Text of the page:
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  • Print publication year: 2006
  • Online publication date: December 2009

6 - Taboo, naming and addressing


One's name is an inalienable part of one's identity; it is the essence of self and it is a means by which one is known to one's fellows. An assault on one's name is treated as comparable with, or even worse than, an assault on one's body. So names are tabooed in many communities. Calling a name risks malevolence falling on the name-bearer and the caller. Proper names are chosen with care and many communities have constraints on giving names, such that they render the individual identifiable with the community. Consequently, a person is stigmatized by their name, a fact that has both positive and negative consequences. We discuss styles of naming and addressing as they are affected by the speaker's attitude and by the perceived role and status, within the context of the talk exchange, of the speaker and the person addressed or named. Inappropriate naming, name-calling and addressing is subject to censoring and censorship.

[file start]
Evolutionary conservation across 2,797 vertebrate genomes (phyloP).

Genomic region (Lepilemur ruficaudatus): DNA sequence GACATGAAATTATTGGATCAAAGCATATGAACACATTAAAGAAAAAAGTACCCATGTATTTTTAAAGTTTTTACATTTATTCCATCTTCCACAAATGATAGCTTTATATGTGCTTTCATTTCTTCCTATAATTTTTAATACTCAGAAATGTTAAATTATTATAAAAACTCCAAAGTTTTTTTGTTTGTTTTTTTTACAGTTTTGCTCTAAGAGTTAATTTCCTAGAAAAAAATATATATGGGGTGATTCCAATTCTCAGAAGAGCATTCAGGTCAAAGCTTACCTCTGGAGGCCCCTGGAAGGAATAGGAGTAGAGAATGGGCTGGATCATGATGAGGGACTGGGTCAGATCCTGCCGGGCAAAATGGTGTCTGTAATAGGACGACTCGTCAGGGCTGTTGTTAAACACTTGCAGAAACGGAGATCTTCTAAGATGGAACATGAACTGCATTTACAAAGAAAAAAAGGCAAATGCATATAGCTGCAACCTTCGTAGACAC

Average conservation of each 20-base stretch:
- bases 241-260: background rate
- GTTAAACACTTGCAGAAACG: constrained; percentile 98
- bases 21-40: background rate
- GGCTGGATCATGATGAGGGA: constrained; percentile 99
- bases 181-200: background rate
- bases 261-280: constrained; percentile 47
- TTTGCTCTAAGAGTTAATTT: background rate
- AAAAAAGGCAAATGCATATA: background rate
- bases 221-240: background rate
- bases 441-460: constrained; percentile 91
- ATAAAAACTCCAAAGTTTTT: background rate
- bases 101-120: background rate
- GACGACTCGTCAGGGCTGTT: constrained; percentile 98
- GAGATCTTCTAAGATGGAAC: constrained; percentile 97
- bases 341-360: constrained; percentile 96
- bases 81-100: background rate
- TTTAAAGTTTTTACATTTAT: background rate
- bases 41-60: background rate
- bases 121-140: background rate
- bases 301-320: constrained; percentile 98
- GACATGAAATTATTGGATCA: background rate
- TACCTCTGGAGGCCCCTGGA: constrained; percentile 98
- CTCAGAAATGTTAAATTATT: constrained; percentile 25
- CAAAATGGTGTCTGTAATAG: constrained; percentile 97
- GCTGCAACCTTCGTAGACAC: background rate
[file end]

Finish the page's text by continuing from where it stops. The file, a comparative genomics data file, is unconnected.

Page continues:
Why names are tabooed

Personal names are (or have been) taboo among some peoples on all the inhabited continents, and on many of the islands between them. The taboo on names is a fear-based taboo. In the same way that malevolent magic can be wrought with one's person, bodily effluvia or shadow, so can it be wrought when another person is in possession of one's true name. ‘The name of a person … is associated with the “essence” (to ʔofungana) of that person.

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